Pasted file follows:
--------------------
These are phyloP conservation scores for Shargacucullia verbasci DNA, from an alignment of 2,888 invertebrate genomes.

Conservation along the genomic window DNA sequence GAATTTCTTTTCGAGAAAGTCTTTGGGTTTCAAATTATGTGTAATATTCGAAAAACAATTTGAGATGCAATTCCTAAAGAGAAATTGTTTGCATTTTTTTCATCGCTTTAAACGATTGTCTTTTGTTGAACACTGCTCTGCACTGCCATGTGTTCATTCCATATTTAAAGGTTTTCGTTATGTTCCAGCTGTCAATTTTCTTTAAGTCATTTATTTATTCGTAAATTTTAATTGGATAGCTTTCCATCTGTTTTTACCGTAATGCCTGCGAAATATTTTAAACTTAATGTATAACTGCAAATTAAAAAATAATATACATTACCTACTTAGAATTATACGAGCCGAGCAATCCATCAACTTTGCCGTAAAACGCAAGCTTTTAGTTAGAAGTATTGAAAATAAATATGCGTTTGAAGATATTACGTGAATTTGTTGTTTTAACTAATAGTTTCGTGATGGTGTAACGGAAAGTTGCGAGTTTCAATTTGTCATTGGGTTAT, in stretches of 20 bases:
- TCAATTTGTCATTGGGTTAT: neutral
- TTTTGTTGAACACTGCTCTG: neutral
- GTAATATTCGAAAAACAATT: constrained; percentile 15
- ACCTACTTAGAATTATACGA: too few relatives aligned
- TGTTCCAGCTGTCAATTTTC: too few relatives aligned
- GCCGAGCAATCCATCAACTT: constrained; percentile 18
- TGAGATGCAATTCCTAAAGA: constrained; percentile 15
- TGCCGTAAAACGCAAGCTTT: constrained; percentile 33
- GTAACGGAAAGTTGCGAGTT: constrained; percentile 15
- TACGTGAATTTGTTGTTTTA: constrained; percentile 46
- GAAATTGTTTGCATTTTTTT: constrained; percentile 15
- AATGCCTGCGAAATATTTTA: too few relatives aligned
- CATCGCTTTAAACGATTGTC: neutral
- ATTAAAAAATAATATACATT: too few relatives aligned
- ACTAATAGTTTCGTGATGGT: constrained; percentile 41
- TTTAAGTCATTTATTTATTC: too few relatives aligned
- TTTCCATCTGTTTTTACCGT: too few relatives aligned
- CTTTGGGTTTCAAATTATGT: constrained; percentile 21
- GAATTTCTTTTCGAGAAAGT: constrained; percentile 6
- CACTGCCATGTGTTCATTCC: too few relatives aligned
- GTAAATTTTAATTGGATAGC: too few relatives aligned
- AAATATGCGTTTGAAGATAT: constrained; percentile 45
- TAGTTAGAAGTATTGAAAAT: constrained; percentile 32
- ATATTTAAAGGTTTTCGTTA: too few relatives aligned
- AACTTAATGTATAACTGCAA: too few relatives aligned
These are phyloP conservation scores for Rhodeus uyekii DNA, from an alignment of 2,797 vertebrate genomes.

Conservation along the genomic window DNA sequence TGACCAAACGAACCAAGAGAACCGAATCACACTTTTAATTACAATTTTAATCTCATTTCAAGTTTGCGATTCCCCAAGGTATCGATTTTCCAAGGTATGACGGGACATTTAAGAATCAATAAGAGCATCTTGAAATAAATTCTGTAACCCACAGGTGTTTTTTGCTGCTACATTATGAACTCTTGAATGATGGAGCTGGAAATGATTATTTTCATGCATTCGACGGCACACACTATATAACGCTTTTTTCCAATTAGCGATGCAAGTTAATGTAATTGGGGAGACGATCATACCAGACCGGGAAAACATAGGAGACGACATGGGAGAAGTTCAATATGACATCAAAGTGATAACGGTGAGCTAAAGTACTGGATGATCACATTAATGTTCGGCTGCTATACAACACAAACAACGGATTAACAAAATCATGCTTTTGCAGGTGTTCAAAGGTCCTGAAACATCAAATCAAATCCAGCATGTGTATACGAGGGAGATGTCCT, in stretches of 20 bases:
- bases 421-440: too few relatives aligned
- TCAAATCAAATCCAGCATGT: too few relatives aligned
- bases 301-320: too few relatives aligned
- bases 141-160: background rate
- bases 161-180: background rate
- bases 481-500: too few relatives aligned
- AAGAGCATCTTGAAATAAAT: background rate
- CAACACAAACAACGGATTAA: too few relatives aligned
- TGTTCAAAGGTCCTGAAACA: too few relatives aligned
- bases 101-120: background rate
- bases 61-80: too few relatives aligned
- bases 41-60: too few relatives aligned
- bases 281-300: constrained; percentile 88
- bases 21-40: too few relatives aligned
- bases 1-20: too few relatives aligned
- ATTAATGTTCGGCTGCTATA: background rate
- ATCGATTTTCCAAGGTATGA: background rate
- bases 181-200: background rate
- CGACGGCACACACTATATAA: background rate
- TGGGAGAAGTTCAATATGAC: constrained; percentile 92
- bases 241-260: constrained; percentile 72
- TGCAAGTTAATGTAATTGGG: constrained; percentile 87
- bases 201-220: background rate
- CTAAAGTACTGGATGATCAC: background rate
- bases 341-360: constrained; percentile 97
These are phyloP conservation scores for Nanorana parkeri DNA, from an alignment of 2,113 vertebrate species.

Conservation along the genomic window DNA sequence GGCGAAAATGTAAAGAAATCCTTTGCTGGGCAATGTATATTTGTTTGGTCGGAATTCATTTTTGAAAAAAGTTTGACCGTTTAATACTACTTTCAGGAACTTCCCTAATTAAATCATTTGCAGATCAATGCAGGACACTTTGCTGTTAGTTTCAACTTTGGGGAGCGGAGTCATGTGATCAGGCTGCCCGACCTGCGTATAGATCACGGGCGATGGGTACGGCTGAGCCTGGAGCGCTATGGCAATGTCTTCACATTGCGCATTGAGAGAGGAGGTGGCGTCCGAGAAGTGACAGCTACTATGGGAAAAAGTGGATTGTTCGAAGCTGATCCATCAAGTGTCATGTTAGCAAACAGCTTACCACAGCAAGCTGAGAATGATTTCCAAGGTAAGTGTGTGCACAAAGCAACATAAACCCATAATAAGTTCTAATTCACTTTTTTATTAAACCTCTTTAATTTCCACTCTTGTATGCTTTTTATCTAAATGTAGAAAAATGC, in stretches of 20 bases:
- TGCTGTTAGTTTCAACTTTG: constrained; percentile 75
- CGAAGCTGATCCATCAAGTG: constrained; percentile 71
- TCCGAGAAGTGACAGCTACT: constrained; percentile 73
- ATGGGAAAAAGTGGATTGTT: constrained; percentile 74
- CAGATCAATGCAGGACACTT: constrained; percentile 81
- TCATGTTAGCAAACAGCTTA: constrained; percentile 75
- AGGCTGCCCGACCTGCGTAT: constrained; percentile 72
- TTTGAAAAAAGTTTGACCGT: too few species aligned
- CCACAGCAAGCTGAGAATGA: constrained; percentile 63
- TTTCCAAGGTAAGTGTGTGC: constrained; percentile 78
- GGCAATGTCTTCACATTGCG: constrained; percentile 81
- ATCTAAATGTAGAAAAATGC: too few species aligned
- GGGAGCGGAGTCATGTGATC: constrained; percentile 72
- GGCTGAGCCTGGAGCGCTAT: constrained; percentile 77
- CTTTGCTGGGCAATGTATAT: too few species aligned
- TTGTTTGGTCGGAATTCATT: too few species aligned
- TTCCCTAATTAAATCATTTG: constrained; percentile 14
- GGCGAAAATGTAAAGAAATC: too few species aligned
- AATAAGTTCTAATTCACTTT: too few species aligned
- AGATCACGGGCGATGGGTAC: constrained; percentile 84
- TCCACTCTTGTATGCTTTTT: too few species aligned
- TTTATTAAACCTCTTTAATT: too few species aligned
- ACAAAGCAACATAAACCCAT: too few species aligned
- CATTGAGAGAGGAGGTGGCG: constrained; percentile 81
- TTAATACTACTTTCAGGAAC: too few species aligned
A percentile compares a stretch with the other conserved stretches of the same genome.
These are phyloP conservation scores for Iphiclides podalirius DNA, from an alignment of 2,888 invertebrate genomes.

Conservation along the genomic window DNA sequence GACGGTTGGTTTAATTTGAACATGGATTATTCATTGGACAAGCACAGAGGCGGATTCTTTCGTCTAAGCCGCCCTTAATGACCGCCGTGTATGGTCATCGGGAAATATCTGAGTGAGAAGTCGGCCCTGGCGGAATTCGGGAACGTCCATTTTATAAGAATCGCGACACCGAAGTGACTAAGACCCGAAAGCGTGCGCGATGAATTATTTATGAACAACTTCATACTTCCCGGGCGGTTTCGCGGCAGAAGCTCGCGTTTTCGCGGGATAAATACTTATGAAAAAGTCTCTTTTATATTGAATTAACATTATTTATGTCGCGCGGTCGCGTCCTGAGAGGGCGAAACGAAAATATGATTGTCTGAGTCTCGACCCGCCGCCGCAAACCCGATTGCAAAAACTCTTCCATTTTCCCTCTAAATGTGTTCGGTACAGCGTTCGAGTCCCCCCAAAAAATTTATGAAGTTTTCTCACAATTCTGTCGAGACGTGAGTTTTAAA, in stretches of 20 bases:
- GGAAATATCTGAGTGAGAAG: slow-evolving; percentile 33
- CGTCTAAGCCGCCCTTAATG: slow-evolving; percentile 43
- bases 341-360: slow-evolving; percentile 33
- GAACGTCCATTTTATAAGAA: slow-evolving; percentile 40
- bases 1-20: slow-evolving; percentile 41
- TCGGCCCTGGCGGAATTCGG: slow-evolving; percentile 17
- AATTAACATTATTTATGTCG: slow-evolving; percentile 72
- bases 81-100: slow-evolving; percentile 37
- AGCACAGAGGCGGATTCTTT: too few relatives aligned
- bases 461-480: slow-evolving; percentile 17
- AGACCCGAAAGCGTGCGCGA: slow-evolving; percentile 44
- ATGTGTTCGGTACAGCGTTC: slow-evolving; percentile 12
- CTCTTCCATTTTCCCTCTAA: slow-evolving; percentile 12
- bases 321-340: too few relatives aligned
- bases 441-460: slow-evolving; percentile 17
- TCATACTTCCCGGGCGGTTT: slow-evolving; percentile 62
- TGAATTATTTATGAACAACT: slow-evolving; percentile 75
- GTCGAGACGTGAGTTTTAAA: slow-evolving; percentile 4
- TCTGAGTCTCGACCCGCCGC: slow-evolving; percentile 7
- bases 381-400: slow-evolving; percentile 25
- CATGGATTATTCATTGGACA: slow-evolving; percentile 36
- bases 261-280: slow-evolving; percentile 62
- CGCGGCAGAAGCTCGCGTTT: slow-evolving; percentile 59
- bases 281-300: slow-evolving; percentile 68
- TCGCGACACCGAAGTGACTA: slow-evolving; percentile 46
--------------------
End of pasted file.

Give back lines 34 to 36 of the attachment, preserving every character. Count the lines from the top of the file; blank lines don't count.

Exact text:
- bases 161-180: background rate
- bases 481-500: too few relatives aligned
- AAGAGCATCTTGAAATAAAT: background rate